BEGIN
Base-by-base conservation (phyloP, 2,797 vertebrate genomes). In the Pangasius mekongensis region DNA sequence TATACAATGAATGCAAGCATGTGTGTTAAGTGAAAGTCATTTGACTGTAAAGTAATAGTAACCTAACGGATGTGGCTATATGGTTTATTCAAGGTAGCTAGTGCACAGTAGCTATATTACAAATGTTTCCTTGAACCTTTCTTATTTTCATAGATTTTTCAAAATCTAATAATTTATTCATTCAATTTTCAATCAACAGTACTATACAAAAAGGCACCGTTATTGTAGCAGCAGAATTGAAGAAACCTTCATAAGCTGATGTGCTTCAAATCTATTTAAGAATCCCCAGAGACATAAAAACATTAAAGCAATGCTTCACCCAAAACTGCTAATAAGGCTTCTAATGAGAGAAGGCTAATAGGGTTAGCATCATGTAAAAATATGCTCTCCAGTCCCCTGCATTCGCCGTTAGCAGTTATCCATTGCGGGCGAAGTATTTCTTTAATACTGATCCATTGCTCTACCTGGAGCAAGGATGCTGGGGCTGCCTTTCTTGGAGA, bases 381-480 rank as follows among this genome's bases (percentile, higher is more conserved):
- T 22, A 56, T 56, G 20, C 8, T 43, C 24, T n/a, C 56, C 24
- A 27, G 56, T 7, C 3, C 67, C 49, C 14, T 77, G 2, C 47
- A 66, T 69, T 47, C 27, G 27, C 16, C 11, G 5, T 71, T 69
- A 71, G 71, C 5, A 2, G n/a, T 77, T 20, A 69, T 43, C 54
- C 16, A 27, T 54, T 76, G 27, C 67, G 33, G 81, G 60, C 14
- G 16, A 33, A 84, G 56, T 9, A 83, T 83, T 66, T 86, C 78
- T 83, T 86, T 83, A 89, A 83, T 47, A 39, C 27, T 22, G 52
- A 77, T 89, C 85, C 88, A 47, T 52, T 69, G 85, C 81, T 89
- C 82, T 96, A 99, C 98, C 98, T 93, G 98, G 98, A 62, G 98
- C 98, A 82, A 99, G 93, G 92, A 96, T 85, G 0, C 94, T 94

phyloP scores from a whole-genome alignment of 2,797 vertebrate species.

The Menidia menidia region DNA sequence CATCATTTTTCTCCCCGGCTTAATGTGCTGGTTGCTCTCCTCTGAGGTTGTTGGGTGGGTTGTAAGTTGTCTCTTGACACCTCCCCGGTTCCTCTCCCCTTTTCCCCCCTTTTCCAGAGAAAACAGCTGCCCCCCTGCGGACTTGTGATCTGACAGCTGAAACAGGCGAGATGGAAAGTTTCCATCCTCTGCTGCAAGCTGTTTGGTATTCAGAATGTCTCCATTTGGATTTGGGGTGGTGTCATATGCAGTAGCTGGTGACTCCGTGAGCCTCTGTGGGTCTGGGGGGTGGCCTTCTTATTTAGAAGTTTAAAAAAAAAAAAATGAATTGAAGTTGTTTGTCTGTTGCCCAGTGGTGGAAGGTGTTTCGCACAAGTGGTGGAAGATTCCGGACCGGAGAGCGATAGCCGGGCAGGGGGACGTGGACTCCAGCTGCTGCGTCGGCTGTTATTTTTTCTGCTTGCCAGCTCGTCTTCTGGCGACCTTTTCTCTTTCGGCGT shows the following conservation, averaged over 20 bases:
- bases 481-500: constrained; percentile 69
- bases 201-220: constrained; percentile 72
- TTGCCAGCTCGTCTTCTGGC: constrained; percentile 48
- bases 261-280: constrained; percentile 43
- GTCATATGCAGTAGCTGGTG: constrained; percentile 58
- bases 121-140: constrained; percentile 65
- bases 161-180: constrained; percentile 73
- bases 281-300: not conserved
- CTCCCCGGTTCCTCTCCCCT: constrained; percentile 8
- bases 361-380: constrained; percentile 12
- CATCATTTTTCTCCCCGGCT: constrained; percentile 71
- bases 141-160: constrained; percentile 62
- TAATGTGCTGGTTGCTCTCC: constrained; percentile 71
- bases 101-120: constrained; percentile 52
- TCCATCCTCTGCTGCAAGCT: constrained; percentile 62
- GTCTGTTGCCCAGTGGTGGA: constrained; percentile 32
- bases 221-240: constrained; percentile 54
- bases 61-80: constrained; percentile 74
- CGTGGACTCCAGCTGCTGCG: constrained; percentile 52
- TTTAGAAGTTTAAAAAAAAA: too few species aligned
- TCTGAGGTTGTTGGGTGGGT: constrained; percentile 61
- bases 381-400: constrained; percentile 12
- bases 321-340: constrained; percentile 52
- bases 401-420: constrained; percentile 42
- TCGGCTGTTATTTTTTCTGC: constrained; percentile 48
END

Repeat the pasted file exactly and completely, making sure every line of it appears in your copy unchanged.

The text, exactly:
Base-by-base conservation (phyloP, 2,797 vertebrate genomes). In the Pangasius mekongensis region DNA sequence TATACAATGAATGCAAGCATGTGTGTTAAGTGAAAGTCATTTGACTGTAAAGTAATAGTAACCTAACGGATGTGGCTATATGGTTTATTCAAGGTAGCTAGTGCACAGTAGCTATATTACAAATGTTTCCTTGAACCTTTCTTATTTTCATAGATTTTTCAAAATCTAATAATTTATTCATTCAATTTTCAATCAACAGTACTATACAAAAAGGCACCGTTATTGTAGCAGCAGAATTGAAGAAACCTTCATAAGCTGATGTGCTTCAAATCTATTTAAGAATCCCCAGAGACATAAAAACATTAAAGCAATGCTTCACCCAAAACTGCTAATAAGGCTTCTAATGAGAGAAGGCTAATAGGGTTAGCATCATGTAAAAATATGCTCTCCAGTCCCCTGCATTCGCCGTTAGCAGTTATCCATTGCGGGCGAAGTATTTCTTTAATACTGATCCATTGCTCTACCTGGAGCAAGGATGCTGGGGCTGCCTTTCTTGGAGA, bases 381-480 rank as follows among this genome's bases (percentile, higher is more conserved):
- T 22, A 56, T 56, G 20, C 8, T 43, C 24, T n/a, C 56, C 24
- A 27, G 56, T 7, C 3, C 67, C 49, C 14, T 77, G 2, C 47
- A 66, T 69, T 47, C 27, G 27, C 16, C 11, G 5, T 71, T 69
- A 71, G 71, C 5, A 2, G n/a, T 77, T 20, A 69, T 43, C 54
- C 16, A 27, T 54, T 76, G 27, C 67, G 33, G 81, G 60, C 14
- G 16, A 33, A 84, G 56, T 9, A 83, T 83, T 66, T 86, C 78
- T 83, T 86, T 83, A 89, A 83, T 47, A 39, C 27, T 22, G 52
- A 77, T 89, C 85, C 88, A 47, T 52, T 69, G 85, C 81, T 89
- C 82, T 96, A 99, C 98, C 98, T 93, G 98, G 98, A 62, G 98
- C 98, A 82, A 99, G 93, G 92, A 96, T 85, G 0, C 94, T 94

phyloP scores from a whole-genome alignment of 2,797 vertebrate species.

The Menidia menidia region DNA sequence CATCATTTTTCTCCCCGGCTTAATGTGCTGGTTGCTCTCCTCTGAGGTTGTTGGGTGGGTTGTAAGTTGTCTCTTGACACCTCCCCGGTTCCTCTCCCCTTTTCCCCCCTTTTCCAGAGAAAACAGCTGCCCCCCTGCGGACTTGTGATCTGACAGCTGAAACAGGCGAGATGGAAAGTTTCCATCCTCTGCTGCAAGCTGTTTGGTATTCAGAATGTCTCCATTTGGATTTGGGGTGGTGTCATATGCAGTAGCTGGTGACTCCGTGAGCCTCTGTGGGTCTGGGGGGTGGCCTTCTTATTTAGAAGTTTAAAAAAAAAAAAATGAATTGAAGTTGTTTGTCTGTTGCCCAGTGGTGGAAGGTGTTTCGCACAAGTGGTGGAAGATTCCGGACCGGAGAGCGATAGCCGGGCAGGGGGACGTGGACTCCAGCTGCTGCGTCGGCTGTTATTTTTTCTGCTTGCCAGCTCGTCTTCTGGCGACCTTTTCTCTTTCGGCGT shows the following conservation, averaged over 20 bases:
- bases 481-500: constrained; percentile 69
- bases 201-220: constrained; percentile 72
- TTGCCAGCTCGTCTTCTGGC: constrained; percentile 48
- bases 261-280: constrained; percentile 43
- GTCATATGCAGTAGCTGGTG: constrained; percentile 58
- bases 121-140: constrained; percentile 65
- bases 161-180: constrained; percentile 73
- bases 281-300: not conserved
- CTCCCCGGTTCCTCTCCCCT: constrained; percentile 8
- bases 361-380: constrained; percentile 12
- CATCATTTTTCTCCCCGGCT: constrained; percentile 71
- bases 141-160: constrained; percentile 62
- TAATGTGCTGGTTGCTCTCC: constrained; percentile 71
- bases 101-120: constrained; percentile 52
- TCCATCCTCTGCTGCAAGCT: constrained; percentile 62
- GTCTGTTGCCCAGTGGTGGA: constrained; percentile 32
- bases 221-240: constrained; percentile 54
- bases 61-80: constrained; percentile 74
- CGTGGACTCCAGCTGCTGCG: constrained; percentile 52
- TTTAGAAGTTTAAAAAAAAA: too few species aligned
- TCTGAGGTTGTTGGGTGGGT: constrained; percentile 61
- bases 381-400: constrained; percentile 12
- bases 321-340: constrained; percentile 52
- bases 401-420: constrained; percentile 42
- TCGGCTGTTATTTTTTCTGC: constrained; percentile 48